Sunday, October 30, 2011

An 'Obituary' that says it all & well!

"... His instructions were to report to both Paul Bremer, American head of the CPA, and to Tony Blair, who had told Synnott that his job was “a challenge of prime national importance” and invited him to phone him personally if he needed anything. In fact, as Synnott struggled to establish a civilian presence alongside the British military effort in southern Iraq, he found himself frustrated at every turn by American indifference and the indecisiveness of his masters in London.Ensconced in the Green Zone in Baghdad, Bremer made little attempt to disguise his contempt for the British. Synnott recalled that entering Bremer’s office for the first time “felt a bit like entering the headmaster’s study. I was kept waiting; then once I went in, I was kept waiting further until he’d finished reading. Then we sat down, he put his feet on the coffee-table and he delivered a reprimand to me about the behaviour of the British military.”
The CPA itself, he found, was mainly staffed by American policy wonks — “young, naive, pushy people” fired with a messianic zeal rapidly to replace centuries of tribal and religious rivalries and state control with democracy and free markets, and displaying a dogmatism that, as Synnott drily noted, “cut no ice” with the Iraqis.
By the time Synnott arrived in Basra, Bremer had already made two of his most notorious blunders: disbanding the Iraqi army and ordering a de-Ba’athification programme that, in effect, eliminated the entire Iraqi administrative elite. In Basra, Synnott’s staff were instructed to sack school headmasters on the basis that they had been party members, one American CPA official declaring that she would rather have “chaos in the classrooms than Ba’athists in the classrooms”. The British quietly ignored the instruction.
Bremer, Synnott pointed out, was a specialist in dealing with terrorism, but had no wider expertise in developing countries. Seemingly uninterested in the complexities of tribal politics, he “appeared to regard all Iraq as a suburb of Baghdad”.
Dealings with the government back home were equally frustrating. In particular, Synnott found that Tony Blair’s personal assurance that he would have everything he needed was worth little in practice; and he was furious to learn, when Blair paid a visit to Basra in early January 2004, that the prime minister would not be visiting him and his staff, despite assurances that the visit would focus on the civilian effort.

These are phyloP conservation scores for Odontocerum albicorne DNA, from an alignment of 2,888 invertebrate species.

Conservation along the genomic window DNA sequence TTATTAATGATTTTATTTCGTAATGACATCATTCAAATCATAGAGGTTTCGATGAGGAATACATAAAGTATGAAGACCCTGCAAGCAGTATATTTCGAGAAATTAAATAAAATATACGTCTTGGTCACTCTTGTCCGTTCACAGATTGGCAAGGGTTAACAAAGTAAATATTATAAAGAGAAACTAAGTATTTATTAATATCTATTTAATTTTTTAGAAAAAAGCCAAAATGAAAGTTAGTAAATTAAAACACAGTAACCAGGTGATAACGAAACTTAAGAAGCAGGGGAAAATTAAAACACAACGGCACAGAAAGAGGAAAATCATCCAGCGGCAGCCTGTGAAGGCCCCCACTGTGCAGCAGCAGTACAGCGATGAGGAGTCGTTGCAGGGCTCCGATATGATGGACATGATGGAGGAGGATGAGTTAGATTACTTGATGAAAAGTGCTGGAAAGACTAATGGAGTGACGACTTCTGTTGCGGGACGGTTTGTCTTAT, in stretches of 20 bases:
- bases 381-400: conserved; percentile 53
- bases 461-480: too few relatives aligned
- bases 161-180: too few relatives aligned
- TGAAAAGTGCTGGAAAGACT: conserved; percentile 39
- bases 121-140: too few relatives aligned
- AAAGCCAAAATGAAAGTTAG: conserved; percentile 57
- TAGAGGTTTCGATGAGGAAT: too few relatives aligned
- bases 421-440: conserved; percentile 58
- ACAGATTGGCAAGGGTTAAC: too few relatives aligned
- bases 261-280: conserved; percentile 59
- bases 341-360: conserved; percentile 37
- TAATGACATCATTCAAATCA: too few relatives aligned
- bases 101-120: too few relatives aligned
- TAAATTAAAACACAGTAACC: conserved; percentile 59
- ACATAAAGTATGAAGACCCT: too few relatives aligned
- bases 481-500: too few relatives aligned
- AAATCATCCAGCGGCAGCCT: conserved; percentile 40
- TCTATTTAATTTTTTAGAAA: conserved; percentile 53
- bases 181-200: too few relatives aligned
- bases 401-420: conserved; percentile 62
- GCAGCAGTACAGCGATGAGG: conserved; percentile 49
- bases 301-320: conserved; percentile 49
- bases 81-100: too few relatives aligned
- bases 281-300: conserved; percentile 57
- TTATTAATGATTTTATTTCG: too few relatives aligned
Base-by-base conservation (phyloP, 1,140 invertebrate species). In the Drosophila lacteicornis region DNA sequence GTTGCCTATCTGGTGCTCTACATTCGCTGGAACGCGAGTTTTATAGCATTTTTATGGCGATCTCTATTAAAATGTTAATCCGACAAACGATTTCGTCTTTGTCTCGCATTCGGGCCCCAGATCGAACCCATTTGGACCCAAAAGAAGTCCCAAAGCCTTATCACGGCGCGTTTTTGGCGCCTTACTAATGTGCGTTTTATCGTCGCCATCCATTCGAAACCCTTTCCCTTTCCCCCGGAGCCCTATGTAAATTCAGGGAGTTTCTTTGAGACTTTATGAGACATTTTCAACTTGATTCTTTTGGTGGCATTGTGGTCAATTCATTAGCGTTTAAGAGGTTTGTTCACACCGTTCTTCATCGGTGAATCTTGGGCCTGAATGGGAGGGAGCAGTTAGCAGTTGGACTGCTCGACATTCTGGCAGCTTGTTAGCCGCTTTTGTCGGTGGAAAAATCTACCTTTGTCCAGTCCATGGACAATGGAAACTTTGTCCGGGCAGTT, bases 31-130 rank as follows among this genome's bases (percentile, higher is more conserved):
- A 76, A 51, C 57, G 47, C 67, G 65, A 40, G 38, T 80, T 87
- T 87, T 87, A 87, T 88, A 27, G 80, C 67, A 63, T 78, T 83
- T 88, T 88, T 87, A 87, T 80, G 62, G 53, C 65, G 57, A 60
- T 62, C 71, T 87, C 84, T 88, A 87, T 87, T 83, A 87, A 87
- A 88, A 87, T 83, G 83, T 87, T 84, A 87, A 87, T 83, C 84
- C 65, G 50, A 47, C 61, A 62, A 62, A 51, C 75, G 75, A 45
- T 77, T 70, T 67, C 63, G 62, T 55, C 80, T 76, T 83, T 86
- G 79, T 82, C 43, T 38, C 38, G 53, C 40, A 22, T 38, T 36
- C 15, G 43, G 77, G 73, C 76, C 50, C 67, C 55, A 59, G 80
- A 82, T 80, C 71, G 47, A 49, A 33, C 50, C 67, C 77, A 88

In his memoir, Synnott recalled an “intemperate” phone call with an unnamed “minder from Number 10/Labour Party” who told him via “a string of four letter words” that the press would want stories and photos of soldiers, “not foreign civilians”.
The shortcomings of American and British administration enraged the Iraqis, helping to fuel the insurgency. In Basra, where the coalition forces had initially been welcomed as liberators, the vacuum left by the removal of Ba’athist administration was soon filled by Iranian-backed Shia militias, making the task of rebuilding the country much more difficult. In and around Baghdad, meanwhile, areas that had been quiet immediately after the invasion were soon peppered by explosions and violence; sectarian violence became the norm, and as all security evaporated, al-Qaeda cells established themselves, decapitating locals and foreign workers in executions that were frequently videotaped.
If the occupying powers had succeeded in replacing a stable, if brutal, dictatorship (without weapons of mass destruction) with a fundamentalist insurgency on two fronts, Synnott was clear where he thought the blame lay: “The key decision-makers, and especially Bush and Blair, must inevitably bear ultimate responsibility both for the war itself and for the failures surrounding the process by which success might be achieved,” he told an interviewer.
Synnott was tempted to call his book “Bugger Basra”, and it was to be more than two years after his return to England before he felt calm enough to write it. “I couldn’t have written it before because I was just in such a blind fury,” he confessed. The Synnott who emerged from Basra was a very different individual from the kindly and philosophical man his colleagues recalled from earlier years.
The son of a naval officer, Hilary Nicholas Hugh Synnott was born on March 20 1945 at Burnham-on-Sea, Somerset, .... .... In 1973 he married Anne Clarke. They had a son, who predeceased him."

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